North Penn rallies past Souderton, clinches share of SOL Continental title

LOWER SALFORD — It’s always an accomplishment when you can secure at least a share of your conference crown, but it’s that much sweeter when the clinching victory comes against a crosstown rival.

That’s exactly what happened Monday as North Penn managed to beat Souderton 5-3 in their second to last game of the regular season.

“Last year they beat us twice so we wanted to come out, we got them already once on our field but we knew today would be a close game so it was big,’ said North Penn third baseman Jared Melone.

It was a tough win for North Penn, who basically came into Souderton and stole a game from the Indians on Senior Day.

Early on the Knights were flat. The team wasn’t up and cheering in their dugout, they couldn’t get good wood on the ball, and they didn’t look all that motivated something their head coach definitely noticed.

In the bottom of the first inning Souderton senior catcher Dylan Morrisette launched a two-run home run over the 316 sign in left to give his team 2-0 from the start.

“I thought we were flat.’ said North Penn coach Kevin Manero. “We had a couple of big games last week, it might’ve been a long weekend, maybe because of prom, I’m not sure but we were a little flat but if you make good pitches and make good plays you’re going to give yourself a chance to win and that’s what we did.’

On top of coming out flat, North Penn starter Kellen Williamson didn’t necessarily have his best stuff on the mound. However, the best pitchers can usually find a way to win, even when they don’t have it, and that’s exactly what he did.

“I don’t think he had his best stuff but he battled,’ said Manero. “He left a couple balls out over the plate that got taken advantage of but he didn’t walk people and if you don’t walk people and make teams swing to get on you’re going to be right there so he was able to give us a solid start.’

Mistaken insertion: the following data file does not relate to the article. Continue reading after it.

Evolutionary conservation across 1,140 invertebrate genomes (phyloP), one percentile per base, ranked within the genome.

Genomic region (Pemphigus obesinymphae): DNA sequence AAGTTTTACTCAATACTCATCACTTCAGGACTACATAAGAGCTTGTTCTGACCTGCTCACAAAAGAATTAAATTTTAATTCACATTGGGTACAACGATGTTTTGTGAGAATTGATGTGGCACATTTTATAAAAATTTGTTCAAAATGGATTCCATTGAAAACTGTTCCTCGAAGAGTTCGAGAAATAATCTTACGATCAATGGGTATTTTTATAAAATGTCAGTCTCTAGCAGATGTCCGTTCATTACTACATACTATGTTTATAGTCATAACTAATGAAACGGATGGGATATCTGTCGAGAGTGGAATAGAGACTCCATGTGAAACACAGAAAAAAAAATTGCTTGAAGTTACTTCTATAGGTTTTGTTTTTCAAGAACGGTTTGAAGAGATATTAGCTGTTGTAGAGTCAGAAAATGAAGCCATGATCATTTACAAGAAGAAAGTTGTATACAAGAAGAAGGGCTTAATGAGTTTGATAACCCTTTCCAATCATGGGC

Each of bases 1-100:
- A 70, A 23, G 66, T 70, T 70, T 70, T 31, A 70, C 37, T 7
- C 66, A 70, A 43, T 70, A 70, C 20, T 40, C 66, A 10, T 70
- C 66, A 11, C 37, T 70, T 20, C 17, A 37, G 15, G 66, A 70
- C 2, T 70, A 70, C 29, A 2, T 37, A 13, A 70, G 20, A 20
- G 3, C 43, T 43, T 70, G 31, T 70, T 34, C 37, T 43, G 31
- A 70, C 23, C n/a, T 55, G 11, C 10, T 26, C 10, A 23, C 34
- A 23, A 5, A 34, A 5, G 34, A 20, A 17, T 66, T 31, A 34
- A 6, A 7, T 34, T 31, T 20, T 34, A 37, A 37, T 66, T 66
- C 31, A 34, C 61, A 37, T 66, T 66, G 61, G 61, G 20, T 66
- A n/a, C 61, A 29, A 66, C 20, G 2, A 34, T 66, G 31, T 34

His opposition, Aaron Gulibon was sharp all night letting up only six hits and four earned runs while fanning six. The junior probably pitched well enough to win this one, but his defense let him down, committing six errors on the night

“We’re beating ourselves,’ said Souderton dead coach Mike Childs. “He’s (Gulibon) been lights out, he wants the ball in big games but unfortunately we just can’t play behind him. I’ll take blame for it, but this late in the season we can’t just be sitting their saying my bad, we need to step up and make a play.’

Even with the defensive blunders the Indians were able to hold a lead for the first four innings. Unfortunately for them, things began to pile on with two straight errors from their third baseman in the fifth that lead to the game tying runs for the Knights.

Only four players managed to register hits for North Penn on the afternoon as Gulibon kept them guessing with an accurate fastball and an absolutely devastating curve for his out pitch but one player was able to get the best of him, senior Jared Melone.

Melone finished with three of his team’s six hits, including an RBI double in the 7th that tacked on an insurance run for the Knights.

“The pitch was right down the middle, I haven’t been swinging too well lately so I just tried to put it in the gap and hoped the base runner would come home and score,’ he said.

And that’s exactly what happened as he smoked the ball to right-center field for his team’s final tally.

“He’s our best player and has been for two and a half years,’ said Manero of Melone. “That ball that he hit to right center, that was a very big hit at a very big time in the game and that’s what good veteran hitters will do.’

While North Penn is definitely happy to have clinched at least a share of the SOL Continental crown, they know that conference championships don’t necessarily lead to post season success, and are determine to not let their foot off the gas.

“We just need to keep playing good baseball because good baseball will last into the post season,’ said Manero. “A conference championship, while it’s nice, once the post season starts that’s history.’

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